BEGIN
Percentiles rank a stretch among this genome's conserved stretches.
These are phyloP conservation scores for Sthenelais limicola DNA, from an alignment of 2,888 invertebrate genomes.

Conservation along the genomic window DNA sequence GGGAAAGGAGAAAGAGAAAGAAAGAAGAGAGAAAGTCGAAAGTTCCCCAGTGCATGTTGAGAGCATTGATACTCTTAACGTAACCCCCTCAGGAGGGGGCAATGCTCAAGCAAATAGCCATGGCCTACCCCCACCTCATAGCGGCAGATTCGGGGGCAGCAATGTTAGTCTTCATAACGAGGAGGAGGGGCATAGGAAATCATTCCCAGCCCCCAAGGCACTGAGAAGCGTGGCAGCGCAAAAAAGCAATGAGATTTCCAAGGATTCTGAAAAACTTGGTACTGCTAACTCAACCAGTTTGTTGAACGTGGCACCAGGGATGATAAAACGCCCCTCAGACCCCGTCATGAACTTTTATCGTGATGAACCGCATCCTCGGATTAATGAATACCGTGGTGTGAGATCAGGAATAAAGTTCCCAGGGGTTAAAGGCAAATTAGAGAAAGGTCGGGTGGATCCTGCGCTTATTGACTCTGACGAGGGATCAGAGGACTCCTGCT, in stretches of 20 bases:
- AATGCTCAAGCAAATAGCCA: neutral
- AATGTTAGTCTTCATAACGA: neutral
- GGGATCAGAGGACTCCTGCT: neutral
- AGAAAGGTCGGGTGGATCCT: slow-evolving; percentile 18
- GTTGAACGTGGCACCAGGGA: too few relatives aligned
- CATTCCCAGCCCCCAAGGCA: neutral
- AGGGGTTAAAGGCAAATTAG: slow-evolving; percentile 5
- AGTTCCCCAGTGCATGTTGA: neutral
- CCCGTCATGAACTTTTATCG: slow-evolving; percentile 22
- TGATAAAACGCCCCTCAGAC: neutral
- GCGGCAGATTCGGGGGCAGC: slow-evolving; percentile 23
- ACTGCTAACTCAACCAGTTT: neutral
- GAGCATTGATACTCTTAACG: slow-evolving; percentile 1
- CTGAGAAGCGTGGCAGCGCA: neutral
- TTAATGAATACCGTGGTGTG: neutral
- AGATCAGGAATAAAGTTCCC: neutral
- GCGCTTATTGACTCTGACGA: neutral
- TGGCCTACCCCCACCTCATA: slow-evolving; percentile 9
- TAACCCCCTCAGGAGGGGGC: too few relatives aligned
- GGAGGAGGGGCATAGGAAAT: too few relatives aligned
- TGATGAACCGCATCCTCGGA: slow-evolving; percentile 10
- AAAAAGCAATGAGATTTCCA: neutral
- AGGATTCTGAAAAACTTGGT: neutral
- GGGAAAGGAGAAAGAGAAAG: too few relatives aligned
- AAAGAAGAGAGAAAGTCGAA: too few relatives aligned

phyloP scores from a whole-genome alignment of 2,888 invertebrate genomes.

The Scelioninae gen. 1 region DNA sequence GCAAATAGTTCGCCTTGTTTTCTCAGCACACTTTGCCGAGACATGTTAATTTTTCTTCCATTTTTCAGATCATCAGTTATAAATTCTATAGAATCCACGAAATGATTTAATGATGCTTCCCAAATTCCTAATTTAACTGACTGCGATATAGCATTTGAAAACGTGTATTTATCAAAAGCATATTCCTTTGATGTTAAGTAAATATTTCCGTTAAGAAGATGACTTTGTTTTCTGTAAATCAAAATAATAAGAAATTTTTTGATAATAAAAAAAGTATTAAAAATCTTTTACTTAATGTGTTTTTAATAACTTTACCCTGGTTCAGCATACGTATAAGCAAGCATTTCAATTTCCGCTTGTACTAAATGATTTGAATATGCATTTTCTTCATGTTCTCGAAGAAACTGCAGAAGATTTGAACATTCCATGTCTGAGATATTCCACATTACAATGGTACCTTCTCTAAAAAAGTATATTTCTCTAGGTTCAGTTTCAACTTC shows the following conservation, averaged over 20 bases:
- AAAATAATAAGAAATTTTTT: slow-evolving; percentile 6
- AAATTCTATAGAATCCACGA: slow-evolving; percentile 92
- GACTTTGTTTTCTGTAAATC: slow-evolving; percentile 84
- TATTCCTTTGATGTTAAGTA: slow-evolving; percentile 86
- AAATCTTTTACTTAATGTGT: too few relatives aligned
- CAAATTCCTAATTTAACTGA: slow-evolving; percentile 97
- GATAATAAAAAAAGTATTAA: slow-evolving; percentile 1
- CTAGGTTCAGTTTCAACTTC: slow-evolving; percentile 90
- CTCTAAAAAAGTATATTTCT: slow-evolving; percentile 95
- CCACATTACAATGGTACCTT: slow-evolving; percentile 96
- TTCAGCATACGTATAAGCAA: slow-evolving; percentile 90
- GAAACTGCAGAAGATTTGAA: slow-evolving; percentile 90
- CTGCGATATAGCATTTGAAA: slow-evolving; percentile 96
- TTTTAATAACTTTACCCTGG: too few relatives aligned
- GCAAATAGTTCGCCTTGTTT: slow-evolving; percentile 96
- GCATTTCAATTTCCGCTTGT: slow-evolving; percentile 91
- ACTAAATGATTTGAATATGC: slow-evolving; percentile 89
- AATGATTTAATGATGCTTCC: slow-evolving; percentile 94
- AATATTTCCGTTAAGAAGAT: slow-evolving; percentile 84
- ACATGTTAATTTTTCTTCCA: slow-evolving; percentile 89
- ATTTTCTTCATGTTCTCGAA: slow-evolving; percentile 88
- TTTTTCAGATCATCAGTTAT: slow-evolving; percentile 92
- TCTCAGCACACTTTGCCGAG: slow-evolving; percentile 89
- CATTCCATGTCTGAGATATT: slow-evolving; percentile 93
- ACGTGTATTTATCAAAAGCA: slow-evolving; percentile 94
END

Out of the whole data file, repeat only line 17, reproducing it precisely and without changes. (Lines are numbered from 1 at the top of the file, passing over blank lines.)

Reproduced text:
- CTGAGAAGCGTGGCAGCGCA: neutral